I like a corn muffin as much as the next girl, but light and tender, they are not. I’d never heard of any other version of a corn cake until I tried our recipe for Mexican Sweet Corn Cake. A simple, barely sweet bake, panqué de elote is airy and velvety soft.

You’d think such a fluffy, tender crumb would require a lot of coddling, but this recipe, which we learned in Mexico City, turned our notions of cake-baking on their heads. No creaming butter and sugar, no whipping egg whites, no fussy folding here. All you need is a blender—trust me—and you’ll be tucking into cake in no time.

Measure your corn
Fresh corn truly sings here, so even though you can use frozen kernels, opt for fresh ears if you can find them. Since there’s usually some variation in yield when using fresh ingredients in baking, measure the corn after stripping the kernels. If you have extra corn, save it for some other use, or the batter will be too wet to turn out the fluffy texture we love so much in this recipe.

For the neatest way to strip corn, try this: First, peel the husks and silk from each ear. Take a small mixing bowl and place it upside down at the base of a medium bowl. Place the ear of corn on the the upturned bowl, like a little platform, and grip the stalk so the ear feels secure. Shimmy your knife down the ear and rotate until all of the kernels are collected between the two bowls. Repeat until all of your corn is prepped.

Don’t over-mix the batter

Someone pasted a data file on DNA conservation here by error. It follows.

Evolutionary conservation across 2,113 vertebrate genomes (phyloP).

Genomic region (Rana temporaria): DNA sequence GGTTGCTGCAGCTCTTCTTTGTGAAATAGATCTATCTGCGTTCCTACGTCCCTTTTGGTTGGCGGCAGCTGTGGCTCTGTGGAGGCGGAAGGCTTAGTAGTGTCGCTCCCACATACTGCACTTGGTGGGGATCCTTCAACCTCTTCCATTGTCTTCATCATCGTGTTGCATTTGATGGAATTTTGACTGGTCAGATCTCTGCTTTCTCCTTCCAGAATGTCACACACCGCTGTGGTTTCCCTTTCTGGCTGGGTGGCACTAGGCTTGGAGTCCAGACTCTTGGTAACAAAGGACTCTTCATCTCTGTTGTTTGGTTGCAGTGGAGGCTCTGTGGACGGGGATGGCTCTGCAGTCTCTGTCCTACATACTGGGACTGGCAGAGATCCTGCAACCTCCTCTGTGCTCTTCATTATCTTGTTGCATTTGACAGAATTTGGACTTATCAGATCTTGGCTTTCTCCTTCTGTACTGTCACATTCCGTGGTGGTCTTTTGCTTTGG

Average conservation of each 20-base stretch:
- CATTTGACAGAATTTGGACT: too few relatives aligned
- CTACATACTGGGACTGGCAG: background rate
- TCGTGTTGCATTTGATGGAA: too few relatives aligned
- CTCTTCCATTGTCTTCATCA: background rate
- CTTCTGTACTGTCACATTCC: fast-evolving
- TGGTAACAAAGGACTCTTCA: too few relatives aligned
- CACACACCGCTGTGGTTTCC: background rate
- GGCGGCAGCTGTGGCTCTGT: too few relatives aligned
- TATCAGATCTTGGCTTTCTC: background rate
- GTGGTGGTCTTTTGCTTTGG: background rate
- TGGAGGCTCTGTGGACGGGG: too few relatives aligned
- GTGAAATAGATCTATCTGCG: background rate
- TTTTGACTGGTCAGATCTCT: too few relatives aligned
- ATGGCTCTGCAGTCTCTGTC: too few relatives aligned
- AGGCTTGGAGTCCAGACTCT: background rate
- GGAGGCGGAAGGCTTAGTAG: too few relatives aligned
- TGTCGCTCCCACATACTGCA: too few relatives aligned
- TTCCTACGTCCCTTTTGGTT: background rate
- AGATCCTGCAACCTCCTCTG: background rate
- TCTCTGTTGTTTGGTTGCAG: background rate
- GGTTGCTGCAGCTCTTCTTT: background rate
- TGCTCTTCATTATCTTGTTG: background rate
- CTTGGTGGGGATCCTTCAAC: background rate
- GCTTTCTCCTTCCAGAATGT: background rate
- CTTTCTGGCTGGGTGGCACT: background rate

90% of the batter comes together in the blender, which I love, and as blenders go, I can’t recommend the Beast highly enough. Sleek and slim, it lives on my counter and has almost entirely replaced my Vitamix—and its ribbed blending vessels keep ingredients moving, which means I almost never have to scrape down the sides. Win-win.

We don’t just use the blender here for ease, though. Blenders are a secret weapon for veggie-based cakes. Here, blender blades burst the fresh corn’s cell walls, so its interior sugars are released to flavor and perfume the batter.

Our recipe deviates slightly from traditional Mexican versions to include a little cornmeal, which goes in the blender with the corn and wet ingredients—this is to account for the fact that American sweet corn is moister and less starchy than Mexican varietals. It’s okay to blend, as cornmeal is naturally gluten-free, so there’s little to no risk of overmixing it.

Once your ingredients are pureed, pour the mixture into a large bowl and add your remaining ingredients. Mix very lightly, only until the dry spots disappear. Overmixing will cause the gluten strands from the AP flour to get stronger and longer, toughening the cake.

And don’t use Greek yogurt!
For panqué de elote’s silky texture, seek out plain whole milk yogurt. These days, many people have Greek yogurt on hand. But Greek yogurt, being thicker than plain yogurt because it’s strained, might result in a cake that’s denser than the original. If you have to use Greek, you can thin it out with milk, but make your life easier by buying the regular stuff.

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